Recent works on crystallographic, electrical and optical properties of the ternary compounds with chalcopyrite structure (II-IV-V2 and I-III-VI2 type) are reviewed. These compounds of II-IV-V2 and I-III-VI2 type are the nearest analogues of the well known III-V and II-VI compounds, respectively. Crystal growth techniques and general features of the band structures are also described.
Functions of optical lenses have changed with development of lasers and it becomes necessary to know their focal lengths more accurately. In an optical system of hologram memory, for example, it is necessary to know the focal length with more than a 4th-order precision which is hardly possible with any of the conventional methods. This paper presents a new method for measuring focal lengths by using the telecentric system and by measuring the inclination of an incident narrow beam, and the distance between a deflected beam and the optical axis. It has several features; (1) simple in principle (2) the use of a laser beam (3) no need to observe images. Application of this method to a ƒ=300 mm lens is discussed and it is verified theoretically and experimentally that measurement up to about a 5th-order precision is possible.
Investigation has been made of the stabilization of the second harmonic wave (5320Å) of Nd3+: YAG laser used a commercial Ba2NaNb5O15 crystal. A well stabilized second harmonic wave was obtained 1) by stabilizing the output power of the fundamental wave (1. 064μ) within one percent per hour, and, 2) by controlling the fluctuation of the crystal temperature within 0. 05°C. In order to utilize the second harmonic wave as a Raman source, it was necessary to control the temperature of the Ba2NaNb5O15 crystal at phase matching temperature within 0. 08°C in comparison He-Ne laser of which the output stability is 5 percent per hour. The characteristics of the second harmonic wave were compared with those of the He-Ne laser. By using this stabilized second harmonic wave, the resonant Raman scattering phenomena of ZnTe have been measured.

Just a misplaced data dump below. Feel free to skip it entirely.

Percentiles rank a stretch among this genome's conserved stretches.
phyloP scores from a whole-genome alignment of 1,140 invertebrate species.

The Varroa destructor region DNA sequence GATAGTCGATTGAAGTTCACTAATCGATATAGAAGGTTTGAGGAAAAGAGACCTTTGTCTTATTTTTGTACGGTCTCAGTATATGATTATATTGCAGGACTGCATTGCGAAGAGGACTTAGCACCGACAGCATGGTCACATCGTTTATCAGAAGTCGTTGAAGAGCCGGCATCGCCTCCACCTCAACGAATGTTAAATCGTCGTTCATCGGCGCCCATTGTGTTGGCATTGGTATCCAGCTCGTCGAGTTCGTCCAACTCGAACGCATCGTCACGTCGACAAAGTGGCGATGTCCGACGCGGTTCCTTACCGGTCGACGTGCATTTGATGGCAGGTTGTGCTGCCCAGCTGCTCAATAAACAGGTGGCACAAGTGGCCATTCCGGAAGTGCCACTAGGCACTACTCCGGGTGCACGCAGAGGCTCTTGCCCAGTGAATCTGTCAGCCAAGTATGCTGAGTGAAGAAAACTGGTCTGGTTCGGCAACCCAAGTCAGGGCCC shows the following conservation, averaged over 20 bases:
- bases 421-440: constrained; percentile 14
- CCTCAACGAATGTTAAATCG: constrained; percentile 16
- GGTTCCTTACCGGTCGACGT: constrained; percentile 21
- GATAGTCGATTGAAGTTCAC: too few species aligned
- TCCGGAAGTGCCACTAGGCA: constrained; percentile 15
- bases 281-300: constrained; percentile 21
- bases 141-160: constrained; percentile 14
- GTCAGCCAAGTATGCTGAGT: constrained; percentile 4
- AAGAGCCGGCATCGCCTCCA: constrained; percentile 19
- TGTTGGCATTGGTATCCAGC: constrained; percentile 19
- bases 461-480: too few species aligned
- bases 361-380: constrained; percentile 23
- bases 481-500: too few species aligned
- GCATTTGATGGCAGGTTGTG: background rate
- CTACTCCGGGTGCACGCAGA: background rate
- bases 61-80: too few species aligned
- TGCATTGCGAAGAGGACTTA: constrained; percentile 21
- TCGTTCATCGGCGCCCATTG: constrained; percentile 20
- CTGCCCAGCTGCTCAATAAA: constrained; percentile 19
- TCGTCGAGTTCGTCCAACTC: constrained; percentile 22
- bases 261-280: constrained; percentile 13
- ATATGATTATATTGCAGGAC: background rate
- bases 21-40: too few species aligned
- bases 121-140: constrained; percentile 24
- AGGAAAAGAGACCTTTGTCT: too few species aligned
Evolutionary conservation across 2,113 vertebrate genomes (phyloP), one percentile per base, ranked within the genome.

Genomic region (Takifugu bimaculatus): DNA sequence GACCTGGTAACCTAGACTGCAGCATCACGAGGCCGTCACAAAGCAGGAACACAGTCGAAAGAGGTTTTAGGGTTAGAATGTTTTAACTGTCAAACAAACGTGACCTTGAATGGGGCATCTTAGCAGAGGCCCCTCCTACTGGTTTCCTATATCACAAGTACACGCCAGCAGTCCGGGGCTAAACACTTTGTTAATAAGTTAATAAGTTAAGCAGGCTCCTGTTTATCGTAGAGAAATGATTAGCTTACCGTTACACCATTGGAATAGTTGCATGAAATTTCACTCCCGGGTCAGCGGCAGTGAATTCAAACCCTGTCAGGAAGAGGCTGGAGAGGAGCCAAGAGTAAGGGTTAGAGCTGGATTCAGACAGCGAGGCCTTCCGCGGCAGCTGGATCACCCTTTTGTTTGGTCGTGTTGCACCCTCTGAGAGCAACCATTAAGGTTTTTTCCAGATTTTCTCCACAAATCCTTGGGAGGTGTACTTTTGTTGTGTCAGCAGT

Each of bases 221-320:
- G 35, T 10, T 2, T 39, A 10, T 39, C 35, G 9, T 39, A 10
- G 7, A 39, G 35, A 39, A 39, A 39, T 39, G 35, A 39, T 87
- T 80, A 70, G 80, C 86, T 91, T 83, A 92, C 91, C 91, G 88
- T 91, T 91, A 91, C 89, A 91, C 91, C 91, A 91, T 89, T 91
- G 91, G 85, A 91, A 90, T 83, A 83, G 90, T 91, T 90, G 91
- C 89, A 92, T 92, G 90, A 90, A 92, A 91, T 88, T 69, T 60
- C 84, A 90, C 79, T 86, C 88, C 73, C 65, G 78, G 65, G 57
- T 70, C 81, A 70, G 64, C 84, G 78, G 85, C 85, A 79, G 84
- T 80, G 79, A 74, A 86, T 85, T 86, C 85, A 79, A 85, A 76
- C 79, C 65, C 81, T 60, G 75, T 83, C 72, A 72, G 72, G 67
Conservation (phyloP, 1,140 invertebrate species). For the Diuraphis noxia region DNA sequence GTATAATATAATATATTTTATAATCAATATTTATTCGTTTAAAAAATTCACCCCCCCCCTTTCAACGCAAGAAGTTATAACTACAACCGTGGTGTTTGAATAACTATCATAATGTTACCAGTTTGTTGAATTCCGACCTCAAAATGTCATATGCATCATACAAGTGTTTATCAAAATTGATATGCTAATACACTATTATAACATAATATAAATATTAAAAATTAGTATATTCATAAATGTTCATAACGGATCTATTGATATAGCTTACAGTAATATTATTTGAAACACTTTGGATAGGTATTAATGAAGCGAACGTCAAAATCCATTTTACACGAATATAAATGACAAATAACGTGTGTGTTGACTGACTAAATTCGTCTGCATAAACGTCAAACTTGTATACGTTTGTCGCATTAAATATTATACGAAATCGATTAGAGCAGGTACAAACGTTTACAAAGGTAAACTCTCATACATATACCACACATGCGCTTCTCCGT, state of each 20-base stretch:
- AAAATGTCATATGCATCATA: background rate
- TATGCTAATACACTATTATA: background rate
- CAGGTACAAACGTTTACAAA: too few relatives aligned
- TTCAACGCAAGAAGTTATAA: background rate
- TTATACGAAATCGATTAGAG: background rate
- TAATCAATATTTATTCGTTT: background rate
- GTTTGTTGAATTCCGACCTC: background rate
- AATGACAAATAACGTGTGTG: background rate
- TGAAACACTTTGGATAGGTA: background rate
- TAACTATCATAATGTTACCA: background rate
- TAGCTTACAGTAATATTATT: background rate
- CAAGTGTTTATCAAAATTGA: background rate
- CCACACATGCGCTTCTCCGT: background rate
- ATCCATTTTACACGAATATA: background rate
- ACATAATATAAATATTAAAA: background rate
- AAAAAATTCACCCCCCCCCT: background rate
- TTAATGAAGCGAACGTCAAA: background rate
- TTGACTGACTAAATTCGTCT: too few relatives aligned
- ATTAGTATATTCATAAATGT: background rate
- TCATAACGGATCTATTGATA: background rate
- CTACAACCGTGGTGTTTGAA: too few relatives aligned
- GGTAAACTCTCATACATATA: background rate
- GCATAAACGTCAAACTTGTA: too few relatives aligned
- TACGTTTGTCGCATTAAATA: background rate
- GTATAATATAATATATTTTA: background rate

A hologram conversion technique by a computer method is proposed and an experiment to convert Fresnel-transform holograms into Fourier-transform holograms is conducted. A photographically recorded acoustical hologram constructed with a 15 kHz sound-wave is sampled with 64×64 sampling points and quantized into 5 levels for numerical processing. The hologram conversion is done by calculating the product of the Fourier spectra of the Fresneltransform hologram with a propagation function. The calculated Fourier-transform hologram is displayed by an X-Y plotter or a line printer and reduced photographically for optical image reconstruction. Images are reconstructed by performing the Fourier transform of the converted hologram in a suitable optical Fourier transform configuration. Some discussions on this numerical hologram conversion technique are conducted with reference to the experimental results.
Holographic storage properties, such as writing, reading out, erasing and persistence, were investigated in single crystals of Rh-doped LiNbO3. Thermal annealing in an oxygendeficient atmosphere and/or Cu-doping by thermal diffusion were found to improve optical sensitivity remarkably. The Cu-diffused layers fabricated in Rh-doped LiNbO3 are quite effective to high-speed optical writing and erasing, and, at the same time, do not reduce the persistence of holograms to any appreciable extent. Similar effects were found with an oxygendeficient Rh-doped LiNbO3. However, the persistence of the stored holograms exhibited a two-step decay behavior and its initial decay was remarkable. These facts indicate the co existence of two types of impurities; i.e., one which improves photo-sensitivity but reduces persistence, and the other which improves persitence only. In our case, the former impurity islikely to be Cu or oxygen-deficiency and the latter to be Rh